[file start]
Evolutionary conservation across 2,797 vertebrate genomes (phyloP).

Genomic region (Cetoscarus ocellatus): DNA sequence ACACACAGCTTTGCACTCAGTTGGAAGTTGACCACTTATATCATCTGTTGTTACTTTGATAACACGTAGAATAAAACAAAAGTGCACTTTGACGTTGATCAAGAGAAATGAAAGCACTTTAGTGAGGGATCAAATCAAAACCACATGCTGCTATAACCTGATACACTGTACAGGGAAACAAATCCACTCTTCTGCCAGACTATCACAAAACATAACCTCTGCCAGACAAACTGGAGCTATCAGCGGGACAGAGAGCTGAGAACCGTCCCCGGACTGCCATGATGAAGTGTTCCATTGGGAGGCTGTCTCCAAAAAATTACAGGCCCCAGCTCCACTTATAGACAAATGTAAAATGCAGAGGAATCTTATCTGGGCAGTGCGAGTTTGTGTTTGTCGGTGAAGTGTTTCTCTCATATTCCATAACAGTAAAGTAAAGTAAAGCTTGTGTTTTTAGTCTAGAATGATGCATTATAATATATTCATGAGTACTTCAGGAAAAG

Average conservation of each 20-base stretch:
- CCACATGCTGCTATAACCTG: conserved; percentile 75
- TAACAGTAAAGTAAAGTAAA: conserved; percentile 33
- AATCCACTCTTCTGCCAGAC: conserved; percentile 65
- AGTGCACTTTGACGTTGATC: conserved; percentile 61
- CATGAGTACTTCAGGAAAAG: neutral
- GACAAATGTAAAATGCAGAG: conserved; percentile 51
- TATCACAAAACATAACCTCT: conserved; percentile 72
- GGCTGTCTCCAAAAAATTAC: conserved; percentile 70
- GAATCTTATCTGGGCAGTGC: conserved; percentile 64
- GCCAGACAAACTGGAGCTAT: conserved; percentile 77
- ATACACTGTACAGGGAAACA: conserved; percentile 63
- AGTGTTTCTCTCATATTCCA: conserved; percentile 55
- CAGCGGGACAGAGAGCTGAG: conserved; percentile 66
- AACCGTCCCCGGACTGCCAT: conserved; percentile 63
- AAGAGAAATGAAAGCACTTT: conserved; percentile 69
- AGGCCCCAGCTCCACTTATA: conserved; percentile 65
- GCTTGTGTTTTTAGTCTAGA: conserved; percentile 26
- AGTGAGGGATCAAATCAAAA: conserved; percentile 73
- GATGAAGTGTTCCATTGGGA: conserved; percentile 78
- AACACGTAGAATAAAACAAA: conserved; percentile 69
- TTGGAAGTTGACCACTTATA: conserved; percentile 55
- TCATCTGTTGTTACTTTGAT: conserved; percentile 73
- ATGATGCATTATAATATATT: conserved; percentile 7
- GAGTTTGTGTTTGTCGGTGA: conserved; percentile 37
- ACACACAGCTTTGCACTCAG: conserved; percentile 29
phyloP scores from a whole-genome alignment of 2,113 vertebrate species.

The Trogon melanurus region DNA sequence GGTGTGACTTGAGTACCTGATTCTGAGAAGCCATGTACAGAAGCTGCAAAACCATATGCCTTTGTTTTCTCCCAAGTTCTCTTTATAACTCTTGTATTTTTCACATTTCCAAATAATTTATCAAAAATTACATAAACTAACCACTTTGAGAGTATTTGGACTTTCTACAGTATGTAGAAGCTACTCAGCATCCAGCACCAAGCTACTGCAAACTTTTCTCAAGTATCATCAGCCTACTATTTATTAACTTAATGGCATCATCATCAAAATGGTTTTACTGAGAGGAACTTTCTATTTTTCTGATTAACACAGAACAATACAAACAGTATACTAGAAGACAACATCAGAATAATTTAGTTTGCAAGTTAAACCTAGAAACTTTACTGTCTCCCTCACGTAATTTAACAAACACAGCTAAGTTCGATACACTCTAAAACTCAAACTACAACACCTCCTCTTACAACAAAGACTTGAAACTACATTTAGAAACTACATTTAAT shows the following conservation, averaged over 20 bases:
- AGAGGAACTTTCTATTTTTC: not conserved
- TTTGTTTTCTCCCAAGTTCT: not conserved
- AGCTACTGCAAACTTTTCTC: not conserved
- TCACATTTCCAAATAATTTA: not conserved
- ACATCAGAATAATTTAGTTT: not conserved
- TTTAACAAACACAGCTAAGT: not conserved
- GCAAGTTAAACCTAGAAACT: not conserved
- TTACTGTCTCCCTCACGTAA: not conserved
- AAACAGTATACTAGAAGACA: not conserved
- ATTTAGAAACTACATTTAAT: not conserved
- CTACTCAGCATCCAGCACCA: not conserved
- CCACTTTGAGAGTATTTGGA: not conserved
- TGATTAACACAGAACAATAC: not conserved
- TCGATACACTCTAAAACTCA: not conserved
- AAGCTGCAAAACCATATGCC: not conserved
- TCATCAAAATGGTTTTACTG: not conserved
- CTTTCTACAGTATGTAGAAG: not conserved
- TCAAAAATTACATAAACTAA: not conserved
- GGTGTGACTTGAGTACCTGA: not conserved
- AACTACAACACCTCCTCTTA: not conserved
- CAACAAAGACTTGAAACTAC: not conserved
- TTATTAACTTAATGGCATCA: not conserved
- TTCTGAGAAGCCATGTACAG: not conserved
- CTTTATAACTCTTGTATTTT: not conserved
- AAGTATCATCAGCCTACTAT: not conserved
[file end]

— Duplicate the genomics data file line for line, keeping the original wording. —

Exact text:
Evolutionary conservation across 2,797 vertebrate genomes (phyloP).

Genomic region (Cetoscarus ocellatus): DNA sequence ACACACAGCTTTGCACTCAGTTGGAAGTTGACCACTTATATCATCTGTTGTTACTTTGATAACACGTAGAATAAAACAAAAGTGCACTTTGACGTTGATCAAGAGAAATGAAAGCACTTTAGTGAGGGATCAAATCAAAACCACATGCTGCTATAACCTGATACACTGTACAGGGAAACAAATCCACTCTTCTGCCAGACTATCACAAAACATAACCTCTGCCAGACAAACTGGAGCTATCAGCGGGACAGAGAGCTGAGAACCGTCCCCGGACTGCCATGATGAAGTGTTCCATTGGGAGGCTGTCTCCAAAAAATTACAGGCCCCAGCTCCACTTATAGACAAATGTAAAATGCAGAGGAATCTTATCTGGGCAGTGCGAGTTTGTGTTTGTCGGTGAAGTGTTTCTCTCATATTCCATAACAGTAAAGTAAAGTAAAGCTTGTGTTTTTAGTCTAGAATGATGCATTATAATATATTCATGAGTACTTCAGGAAAAG

Average conservation of each 20-base stretch:
- CCACATGCTGCTATAACCTG: conserved; percentile 75
- TAACAGTAAAGTAAAGTAAA: conserved; percentile 33
- AATCCACTCTTCTGCCAGAC: conserved; percentile 65
- AGTGCACTTTGACGTTGATC: conserved; percentile 61
- CATGAGTACTTCAGGAAAAG: neutral
- GACAAATGTAAAATGCAGAG: conserved; percentile 51
- TATCACAAAACATAACCTCT: conserved; percentile 72
- GGCTGTCTCCAAAAAATTAC: conserved; percentile 70
- GAATCTTATCTGGGCAGTGC: conserved; percentile 64
- GCCAGACAAACTGGAGCTAT: conserved; percentile 77
- ATACACTGTACAGGGAAACA: conserved; percentile 63
- AGTGTTTCTCTCATATTCCA: conserved; percentile 55
- CAGCGGGACAGAGAGCTGAG: conserved; percentile 66
- AACCGTCCCCGGACTGCCAT: conserved; percentile 63
- AAGAGAAATGAAAGCACTTT: conserved; percentile 69
- AGGCCCCAGCTCCACTTATA: conserved; percentile 65
- GCTTGTGTTTTTAGTCTAGA: conserved; percentile 26
- AGTGAGGGATCAAATCAAAA: conserved; percentile 73
- GATGAAGTGTTCCATTGGGA: conserved; percentile 78
- AACACGTAGAATAAAACAAA: conserved; percentile 69
- TTGGAAGTTGACCACTTATA: conserved; percentile 55
- TCATCTGTTGTTACTTTGAT: conserved; percentile 73
- ATGATGCATTATAATATATT: conserved; percentile 7
- GAGTTTGTGTTTGTCGGTGA: conserved; percentile 37
- ACACACAGCTTTGCACTCAG: conserved; percentile 29
phyloP scores from a whole-genome alignment of 2,113 vertebrate species.

The Trogon melanurus region DNA sequence GGTGTGACTTGAGTACCTGATTCTGAGAAGCCATGTACAGAAGCTGCAAAACCATATGCCTTTGTTTTCTCCCAAGTTCTCTTTATAACTCTTGTATTTTTCACATTTCCAAATAATTTATCAAAAATTACATAAACTAACCACTTTGAGAGTATTTGGACTTTCTACAGTATGTAGAAGCTACTCAGCATCCAGCACCAAGCTACTGCAAACTTTTCTCAAGTATCATCAGCCTACTATTTATTAACTTAATGGCATCATCATCAAAATGGTTTTACTGAGAGGAACTTTCTATTTTTCTGATTAACACAGAACAATACAAACAGTATACTAGAAGACAACATCAGAATAATTTAGTTTGCAAGTTAAACCTAGAAACTTTACTGTCTCCCTCACGTAATTTAACAAACACAGCTAAGTTCGATACACTCTAAAACTCAAACTACAACACCTCCTCTTACAACAAAGACTTGAAACTACATTTAGAAACTACATTTAAT shows the following conservation, averaged over 20 bases:
- AGAGGAACTTTCTATTTTTC: not conserved
- TTTGTTTTCTCCCAAGTTCT: not conserved
- AGCTACTGCAAACTTTTCTC: not conserved
- TCACATTTCCAAATAATTTA: not conserved
- ACATCAGAATAATTTAGTTT: not conserved
- TTTAACAAACACAGCTAAGT: not conserved
- GCAAGTTAAACCTAGAAACT: not conserved
- TTACTGTCTCCCTCACGTAA: not conserved
- AAACAGTATACTAGAAGACA: not conserved
- ATTTAGAAACTACATTTAAT: not conserved
- CTACTCAGCATCCAGCACCA: not conserved
- CCACTTTGAGAGTATTTGGA: not conserved
- TGATTAACACAGAACAATAC: not conserved
- TCGATACACTCTAAAACTCA: not conserved
- AAGCTGCAAAACCATATGCC: not conserved
- TCATCAAAATGGTTTTACTG: not conserved
- CTTTCTACAGTATGTAGAAG: not conserved
- TCAAAAATTACATAAACTAA: not conserved
- GGTGTGACTTGAGTACCTGA: not conserved
- AACTACAACACCTCCTCTTA: not conserved
- CAACAAAGACTTGAAACTAC: not conserved
- TTATTAACTTAATGGCATCA: not conserved
- TTCTGAGAAGCCATGTACAG: not conserved
- CTTTATAACTCTTGTATTTT: not conserved
- AAGTATCATCAGCCTACTAT: not conserved